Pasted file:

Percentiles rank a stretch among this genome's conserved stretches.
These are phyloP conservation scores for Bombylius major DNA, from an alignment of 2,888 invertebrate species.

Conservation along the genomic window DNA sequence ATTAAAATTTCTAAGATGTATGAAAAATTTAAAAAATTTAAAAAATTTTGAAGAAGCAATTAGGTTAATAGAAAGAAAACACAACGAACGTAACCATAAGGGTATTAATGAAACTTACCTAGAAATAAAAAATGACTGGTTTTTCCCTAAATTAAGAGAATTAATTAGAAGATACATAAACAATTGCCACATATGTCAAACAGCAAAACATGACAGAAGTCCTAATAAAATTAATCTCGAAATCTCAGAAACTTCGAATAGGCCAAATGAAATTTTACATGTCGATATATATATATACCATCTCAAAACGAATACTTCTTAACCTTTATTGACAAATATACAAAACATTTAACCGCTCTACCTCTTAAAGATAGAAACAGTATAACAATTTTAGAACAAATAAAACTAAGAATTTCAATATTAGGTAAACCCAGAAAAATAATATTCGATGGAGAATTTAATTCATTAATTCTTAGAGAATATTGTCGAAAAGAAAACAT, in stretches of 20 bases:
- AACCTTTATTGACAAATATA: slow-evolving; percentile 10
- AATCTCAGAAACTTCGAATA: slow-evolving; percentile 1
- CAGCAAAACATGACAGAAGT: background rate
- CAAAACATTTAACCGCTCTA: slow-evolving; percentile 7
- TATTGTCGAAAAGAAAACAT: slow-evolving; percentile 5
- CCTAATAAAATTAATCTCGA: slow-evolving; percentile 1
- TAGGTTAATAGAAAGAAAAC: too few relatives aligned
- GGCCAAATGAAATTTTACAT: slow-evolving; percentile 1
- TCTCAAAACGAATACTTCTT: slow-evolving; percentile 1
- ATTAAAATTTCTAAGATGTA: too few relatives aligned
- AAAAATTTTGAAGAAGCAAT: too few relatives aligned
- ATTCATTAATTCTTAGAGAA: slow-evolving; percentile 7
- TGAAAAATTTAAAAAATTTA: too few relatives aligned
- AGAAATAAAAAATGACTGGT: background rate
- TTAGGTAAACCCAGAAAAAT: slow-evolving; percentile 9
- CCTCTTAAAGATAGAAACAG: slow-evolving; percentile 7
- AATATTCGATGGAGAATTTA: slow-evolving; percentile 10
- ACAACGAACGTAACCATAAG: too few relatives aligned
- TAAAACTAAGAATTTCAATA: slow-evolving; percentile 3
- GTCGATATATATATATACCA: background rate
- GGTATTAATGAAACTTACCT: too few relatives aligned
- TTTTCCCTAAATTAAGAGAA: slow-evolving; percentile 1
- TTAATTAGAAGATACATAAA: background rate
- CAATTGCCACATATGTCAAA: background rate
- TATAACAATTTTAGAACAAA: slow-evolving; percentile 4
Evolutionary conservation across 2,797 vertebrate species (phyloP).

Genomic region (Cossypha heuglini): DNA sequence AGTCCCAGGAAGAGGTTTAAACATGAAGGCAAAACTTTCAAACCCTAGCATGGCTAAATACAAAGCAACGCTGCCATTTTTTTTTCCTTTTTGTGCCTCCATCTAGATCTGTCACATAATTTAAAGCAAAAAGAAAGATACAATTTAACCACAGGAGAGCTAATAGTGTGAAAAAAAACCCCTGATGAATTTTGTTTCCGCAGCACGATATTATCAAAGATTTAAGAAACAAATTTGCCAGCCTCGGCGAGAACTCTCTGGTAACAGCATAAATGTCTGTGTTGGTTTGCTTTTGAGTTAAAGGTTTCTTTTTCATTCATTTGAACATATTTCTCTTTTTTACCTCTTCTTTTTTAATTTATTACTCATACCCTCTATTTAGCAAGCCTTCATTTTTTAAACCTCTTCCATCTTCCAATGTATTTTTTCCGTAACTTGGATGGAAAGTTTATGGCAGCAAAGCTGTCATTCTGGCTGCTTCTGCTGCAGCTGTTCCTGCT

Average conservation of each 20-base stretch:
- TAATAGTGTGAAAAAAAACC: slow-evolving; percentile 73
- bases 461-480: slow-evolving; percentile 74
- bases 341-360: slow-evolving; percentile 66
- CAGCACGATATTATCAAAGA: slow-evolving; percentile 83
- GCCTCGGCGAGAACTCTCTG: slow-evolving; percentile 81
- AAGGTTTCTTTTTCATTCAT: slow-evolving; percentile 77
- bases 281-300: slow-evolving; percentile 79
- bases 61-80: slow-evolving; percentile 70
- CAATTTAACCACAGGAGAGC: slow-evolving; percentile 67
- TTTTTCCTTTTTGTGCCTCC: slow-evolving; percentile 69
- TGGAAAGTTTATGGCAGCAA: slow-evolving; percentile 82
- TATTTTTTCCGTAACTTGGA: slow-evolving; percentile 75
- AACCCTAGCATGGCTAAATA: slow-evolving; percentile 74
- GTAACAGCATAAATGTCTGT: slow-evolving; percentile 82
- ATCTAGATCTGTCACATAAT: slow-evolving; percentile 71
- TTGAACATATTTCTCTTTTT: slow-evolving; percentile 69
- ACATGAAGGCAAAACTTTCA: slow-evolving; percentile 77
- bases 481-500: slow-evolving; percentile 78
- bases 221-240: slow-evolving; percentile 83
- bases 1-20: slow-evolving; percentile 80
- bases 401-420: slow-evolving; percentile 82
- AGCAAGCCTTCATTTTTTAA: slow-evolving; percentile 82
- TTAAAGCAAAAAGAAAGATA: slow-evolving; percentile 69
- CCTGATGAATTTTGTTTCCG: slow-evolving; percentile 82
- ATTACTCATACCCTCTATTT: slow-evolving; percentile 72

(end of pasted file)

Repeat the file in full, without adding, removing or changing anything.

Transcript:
Percentiles rank a stretch among this genome's conserved stretches.
These are phyloP conservation scores for Bombylius major DNA, from an alignment of 2,888 invertebrate species.

Conservation along the genomic window DNA sequence ATTAAAATTTCTAAGATGTATGAAAAATTTAAAAAATTTAAAAAATTTTGAAGAAGCAATTAGGTTAATAGAAAGAAAACACAACGAACGTAACCATAAGGGTATTAATGAAACTTACCTAGAAATAAAAAATGACTGGTTTTTCCCTAAATTAAGAGAATTAATTAGAAGATACATAAACAATTGCCACATATGTCAAACAGCAAAACATGACAGAAGTCCTAATAAAATTAATCTCGAAATCTCAGAAACTTCGAATAGGCCAAATGAAATTTTACATGTCGATATATATATATACCATCTCAAAACGAATACTTCTTAACCTTTATTGACAAATATACAAAACATTTAACCGCTCTACCTCTTAAAGATAGAAACAGTATAACAATTTTAGAACAAATAAAACTAAGAATTTCAATATTAGGTAAACCCAGAAAAATAATATTCGATGGAGAATTTAATTCATTAATTCTTAGAGAATATTGTCGAAAAGAAAACAT, in stretches of 20 bases:
- AACCTTTATTGACAAATATA: slow-evolving; percentile 10
- AATCTCAGAAACTTCGAATA: slow-evolving; percentile 1
- CAGCAAAACATGACAGAAGT: background rate
- CAAAACATTTAACCGCTCTA: slow-evolving; percentile 7
- TATTGTCGAAAAGAAAACAT: slow-evolving; percentile 5
- CCTAATAAAATTAATCTCGA: slow-evolving; percentile 1
- TAGGTTAATAGAAAGAAAAC: too few relatives aligned
- GGCCAAATGAAATTTTACAT: slow-evolving; percentile 1
- TCTCAAAACGAATACTTCTT: slow-evolving; percentile 1
- ATTAAAATTTCTAAGATGTA: too few relatives aligned
- AAAAATTTTGAAGAAGCAAT: too few relatives aligned
- ATTCATTAATTCTTAGAGAA: slow-evolving; percentile 7
- TGAAAAATTTAAAAAATTTA: too few relatives aligned
- AGAAATAAAAAATGACTGGT: background rate
- TTAGGTAAACCCAGAAAAAT: slow-evolving; percentile 9
- CCTCTTAAAGATAGAAACAG: slow-evolving; percentile 7
- AATATTCGATGGAGAATTTA: slow-evolving; percentile 10
- ACAACGAACGTAACCATAAG: too few relatives aligned
- TAAAACTAAGAATTTCAATA: slow-evolving; percentile 3
- GTCGATATATATATATACCA: background rate
- GGTATTAATGAAACTTACCT: too few relatives aligned
- TTTTCCCTAAATTAAGAGAA: slow-evolving; percentile 1
- TTAATTAGAAGATACATAAA: background rate
- CAATTGCCACATATGTCAAA: background rate
- TATAACAATTTTAGAACAAA: slow-evolving; percentile 4
Evolutionary conservation across 2,797 vertebrate species (phyloP).

Genomic region (Cossypha heuglini): DNA sequence AGTCCCAGGAAGAGGTTTAAACATGAAGGCAAAACTTTCAAACCCTAGCATGGCTAAATACAAAGCAACGCTGCCATTTTTTTTTCCTTTTTGTGCCTCCATCTAGATCTGTCACATAATTTAAAGCAAAAAGAAAGATACAATTTAACCACAGGAGAGCTAATAGTGTGAAAAAAAACCCCTGATGAATTTTGTTTCCGCAGCACGATATTATCAAAGATTTAAGAAACAAATTTGCCAGCCTCGGCGAGAACTCTCTGGTAACAGCATAAATGTCTGTGTTGGTTTGCTTTTGAGTTAAAGGTTTCTTTTTCATTCATTTGAACATATTTCTCTTTTTTACCTCTTCTTTTTTAATTTATTACTCATACCCTCTATTTAGCAAGCCTTCATTTTTTAAACCTCTTCCATCTTCCAATGTATTTTTTCCGTAACTTGGATGGAAAGTTTATGGCAGCAAAGCTGTCATTCTGGCTGCTTCTGCTGCAGCTGTTCCTGCT

Average conservation of each 20-base stretch:
- TAATAGTGTGAAAAAAAACC: slow-evolving; percentile 73
- bases 461-480: slow-evolving; percentile 74
- bases 341-360: slow-evolving; percentile 66
- CAGCACGATATTATCAAAGA: slow-evolving; percentile 83
- GCCTCGGCGAGAACTCTCTG: slow-evolving; percentile 81
- AAGGTTTCTTTTTCATTCAT: slow-evolving; percentile 77
- bases 281-300: slow-evolving; percentile 79
- bases 61-80: slow-evolving; percentile 70
- CAATTTAACCACAGGAGAGC: slow-evolving; percentile 67
- TTTTTCCTTTTTGTGCCTCC: slow-evolving; percentile 69
- TGGAAAGTTTATGGCAGCAA: slow-evolving; percentile 82
- TATTTTTTCCGTAACTTGGA: slow-evolving; percentile 75
- AACCCTAGCATGGCTAAATA: slow-evolving; percentile 74
- GTAACAGCATAAATGTCTGT: slow-evolving; percentile 82
- ATCTAGATCTGTCACATAAT: slow-evolving; percentile 71
- TTGAACATATTTCTCTTTTT: slow-evolving; percentile 69
- ACATGAAGGCAAAACTTTCA: slow-evolving; percentile 77
- bases 481-500: slow-evolving; percentile 78
- bases 221-240: slow-evolving; percentile 83
- bases 1-20: slow-evolving; percentile 80
- bases 401-420: slow-evolving; percentile 82
- AGCAAGCCTTCATTTTTTAA: slow-evolving; percentile 82
- TTAAAGCAAAAAGAAAGATA: slow-evolving; percentile 69
- CCTGATGAATTTTGTTTCCG: slow-evolving; percentile 82
- ATTACTCATACCCTCTATTT: slow-evolving; percentile 72